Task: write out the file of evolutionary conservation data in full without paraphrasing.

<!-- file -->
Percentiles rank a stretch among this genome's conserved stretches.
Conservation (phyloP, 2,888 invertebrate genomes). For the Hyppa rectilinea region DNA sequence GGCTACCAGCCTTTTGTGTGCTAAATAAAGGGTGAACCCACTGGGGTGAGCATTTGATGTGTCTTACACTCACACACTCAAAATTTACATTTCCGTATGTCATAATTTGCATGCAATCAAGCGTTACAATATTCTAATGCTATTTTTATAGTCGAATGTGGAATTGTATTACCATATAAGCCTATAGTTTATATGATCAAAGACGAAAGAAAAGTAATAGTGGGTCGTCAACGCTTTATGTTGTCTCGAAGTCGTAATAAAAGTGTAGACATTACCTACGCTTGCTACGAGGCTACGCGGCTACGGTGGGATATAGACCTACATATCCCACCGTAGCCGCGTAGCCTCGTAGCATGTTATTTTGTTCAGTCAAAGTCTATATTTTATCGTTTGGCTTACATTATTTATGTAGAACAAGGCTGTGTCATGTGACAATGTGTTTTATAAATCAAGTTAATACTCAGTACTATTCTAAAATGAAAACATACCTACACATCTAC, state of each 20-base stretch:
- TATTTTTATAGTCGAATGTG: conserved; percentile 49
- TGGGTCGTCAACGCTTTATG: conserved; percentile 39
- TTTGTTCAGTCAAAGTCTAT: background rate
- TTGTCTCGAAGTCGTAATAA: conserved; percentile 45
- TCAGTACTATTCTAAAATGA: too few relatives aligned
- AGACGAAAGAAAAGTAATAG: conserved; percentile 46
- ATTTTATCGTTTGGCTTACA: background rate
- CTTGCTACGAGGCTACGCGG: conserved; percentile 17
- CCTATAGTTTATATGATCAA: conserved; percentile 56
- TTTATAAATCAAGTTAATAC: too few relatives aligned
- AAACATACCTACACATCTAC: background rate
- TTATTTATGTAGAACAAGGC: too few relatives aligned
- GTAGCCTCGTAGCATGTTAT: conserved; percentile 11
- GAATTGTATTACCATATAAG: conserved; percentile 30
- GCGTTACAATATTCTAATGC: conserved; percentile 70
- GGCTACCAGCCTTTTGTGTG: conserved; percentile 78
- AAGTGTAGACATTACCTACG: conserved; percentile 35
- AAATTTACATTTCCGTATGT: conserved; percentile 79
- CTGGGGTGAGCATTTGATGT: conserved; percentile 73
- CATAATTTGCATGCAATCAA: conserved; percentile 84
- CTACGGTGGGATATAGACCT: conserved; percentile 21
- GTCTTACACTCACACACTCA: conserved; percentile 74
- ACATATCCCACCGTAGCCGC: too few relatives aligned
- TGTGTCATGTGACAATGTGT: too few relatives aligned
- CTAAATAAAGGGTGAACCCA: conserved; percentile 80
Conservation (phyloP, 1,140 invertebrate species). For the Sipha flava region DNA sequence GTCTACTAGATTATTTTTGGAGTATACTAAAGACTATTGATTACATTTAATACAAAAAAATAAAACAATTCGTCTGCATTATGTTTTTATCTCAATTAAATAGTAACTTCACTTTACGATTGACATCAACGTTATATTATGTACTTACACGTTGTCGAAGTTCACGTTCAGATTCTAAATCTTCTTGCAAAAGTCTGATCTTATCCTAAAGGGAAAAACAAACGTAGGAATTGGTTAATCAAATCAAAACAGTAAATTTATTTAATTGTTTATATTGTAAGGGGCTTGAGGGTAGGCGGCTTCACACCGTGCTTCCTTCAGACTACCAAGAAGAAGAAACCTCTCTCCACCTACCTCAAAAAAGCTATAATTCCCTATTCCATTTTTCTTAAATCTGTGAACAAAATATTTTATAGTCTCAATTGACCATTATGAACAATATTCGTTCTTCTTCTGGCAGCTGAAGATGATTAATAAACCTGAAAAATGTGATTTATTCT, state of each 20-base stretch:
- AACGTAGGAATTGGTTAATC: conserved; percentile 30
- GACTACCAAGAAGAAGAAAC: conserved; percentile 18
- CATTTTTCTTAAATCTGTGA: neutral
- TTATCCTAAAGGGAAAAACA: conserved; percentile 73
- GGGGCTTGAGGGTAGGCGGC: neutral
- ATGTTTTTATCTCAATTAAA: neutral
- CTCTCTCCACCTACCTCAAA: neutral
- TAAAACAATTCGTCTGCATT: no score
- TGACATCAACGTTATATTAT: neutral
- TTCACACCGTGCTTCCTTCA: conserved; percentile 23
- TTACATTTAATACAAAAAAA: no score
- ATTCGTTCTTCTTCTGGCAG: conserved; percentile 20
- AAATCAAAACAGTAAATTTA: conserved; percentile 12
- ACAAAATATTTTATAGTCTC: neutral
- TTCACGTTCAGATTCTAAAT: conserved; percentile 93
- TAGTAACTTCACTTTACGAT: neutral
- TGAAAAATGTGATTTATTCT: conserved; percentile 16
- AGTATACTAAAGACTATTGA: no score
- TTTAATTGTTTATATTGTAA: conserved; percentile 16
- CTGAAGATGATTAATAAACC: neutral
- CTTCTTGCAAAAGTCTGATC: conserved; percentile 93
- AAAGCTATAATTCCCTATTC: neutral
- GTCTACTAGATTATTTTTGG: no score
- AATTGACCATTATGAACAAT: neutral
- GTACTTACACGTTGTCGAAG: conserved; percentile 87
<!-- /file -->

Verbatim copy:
Percentiles rank a stretch among this genome's conserved stretches.
Conservation (phyloP, 2,888 invertebrate genomes). For the Hyppa rectilinea region DNA sequence GGCTACCAGCCTTTTGTGTGCTAAATAAAGGGTGAACCCACTGGGGTGAGCATTTGATGTGTCTTACACTCACACACTCAAAATTTACATTTCCGTATGTCATAATTTGCATGCAATCAAGCGTTACAATATTCTAATGCTATTTTTATAGTCGAATGTGGAATTGTATTACCATATAAGCCTATAGTTTATATGATCAAAGACGAAAGAAAAGTAATAGTGGGTCGTCAACGCTTTATGTTGTCTCGAAGTCGTAATAAAAGTGTAGACATTACCTACGCTTGCTACGAGGCTACGCGGCTACGGTGGGATATAGACCTACATATCCCACCGTAGCCGCGTAGCCTCGTAGCATGTTATTTTGTTCAGTCAAAGTCTATATTTTATCGTTTGGCTTACATTATTTATGTAGAACAAGGCTGTGTCATGTGACAATGTGTTTTATAAATCAAGTTAATACTCAGTACTATTCTAAAATGAAAACATACCTACACATCTAC, state of each 20-base stretch:
- TATTTTTATAGTCGAATGTG: conserved; percentile 49
- TGGGTCGTCAACGCTTTATG: conserved; percentile 39
- TTTGTTCAGTCAAAGTCTAT: background rate
- TTGTCTCGAAGTCGTAATAA: conserved; percentile 45
- TCAGTACTATTCTAAAATGA: too few relatives aligned
- AGACGAAAGAAAAGTAATAG: conserved; percentile 46
- ATTTTATCGTTTGGCTTACA: background rate
- CTTGCTACGAGGCTACGCGG: conserved; percentile 17
- CCTATAGTTTATATGATCAA: conserved; percentile 56
- TTTATAAATCAAGTTAATAC: too few relatives aligned
- AAACATACCTACACATCTAC: background rate
- TTATTTATGTAGAACAAGGC: too few relatives aligned
- GTAGCCTCGTAGCATGTTAT: conserved; percentile 11
- GAATTGTATTACCATATAAG: conserved; percentile 30
- GCGTTACAATATTCTAATGC: conserved; percentile 70
- GGCTACCAGCCTTTTGTGTG: conserved; percentile 78
- AAGTGTAGACATTACCTACG: conserved; percentile 35
- AAATTTACATTTCCGTATGT: conserved; percentile 79
- CTGGGGTGAGCATTTGATGT: conserved; percentile 73
- CATAATTTGCATGCAATCAA: conserved; percentile 84
- CTACGGTGGGATATAGACCT: conserved; percentile 21
- GTCTTACACTCACACACTCA: conserved; percentile 74
- ACATATCCCACCGTAGCCGC: too few relatives aligned
- TGTGTCATGTGACAATGTGT: too few relatives aligned
- CTAAATAAAGGGTGAACCCA: conserved; percentile 80
Conservation (phyloP, 1,140 invertebrate species). For the Sipha flava region DNA sequence GTCTACTAGATTATTTTTGGAGTATACTAAAGACTATTGATTACATTTAATACAAAAAAATAAAACAATTCGTCTGCATTATGTTTTTATCTCAATTAAATAGTAACTTCACTTTACGATTGACATCAACGTTATATTATGTACTTACACGTTGTCGAAGTTCACGTTCAGATTCTAAATCTTCTTGCAAAAGTCTGATCTTATCCTAAAGGGAAAAACAAACGTAGGAATTGGTTAATCAAATCAAAACAGTAAATTTATTTAATTGTTTATATTGTAAGGGGCTTGAGGGTAGGCGGCTTCACACCGTGCTTCCTTCAGACTACCAAGAAGAAGAAACCTCTCTCCACCTACCTCAAAAAAGCTATAATTCCCTATTCCATTTTTCTTAAATCTGTGAACAAAATATTTTATAGTCTCAATTGACCATTATGAACAATATTCGTTCTTCTTCTGGCAGCTGAAGATGATTAATAAACCTGAAAAATGTGATTTATTCT, state of each 20-base stretch:
- AACGTAGGAATTGGTTAATC: conserved; percentile 30
- GACTACCAAGAAGAAGAAAC: conserved; percentile 18
- CATTTTTCTTAAATCTGTGA: neutral
- TTATCCTAAAGGGAAAAACA: conserved; percentile 73
- GGGGCTTGAGGGTAGGCGGC: neutral
- ATGTTTTTATCTCAATTAAA: neutral
- CTCTCTCCACCTACCTCAAA: neutral
- TAAAACAATTCGTCTGCATT: no score
- TGACATCAACGTTATATTAT: neutral
- TTCACACCGTGCTTCCTTCA: conserved; percentile 23
- TTACATTTAATACAAAAAAA: no score
- ATTCGTTCTTCTTCTGGCAG: conserved; percentile 20
- AAATCAAAACAGTAAATTTA: conserved; percentile 12
- ACAAAATATTTTATAGTCTC: neutral
- TTCACGTTCAGATTCTAAAT: conserved; percentile 93
- TAGTAACTTCACTTTACGAT: neutral
- TGAAAAATGTGATTTATTCT: conserved; percentile 16
- AGTATACTAAAGACTATTGA: no score
- TTTAATTGTTTATATTGTAA: conserved; percentile 16
- CTGAAGATGATTAATAAACC: neutral
- CTTCTTGCAAAAGTCTGATC: conserved; percentile 93
- AAAGCTATAATTCCCTATTC: neutral
- GTCTACTAGATTATTTTTGG: no score
- AATTGACCATTATGAACAAT: neutral
- GTACTTACACGTTGTCGAAG: conserved; percentile 87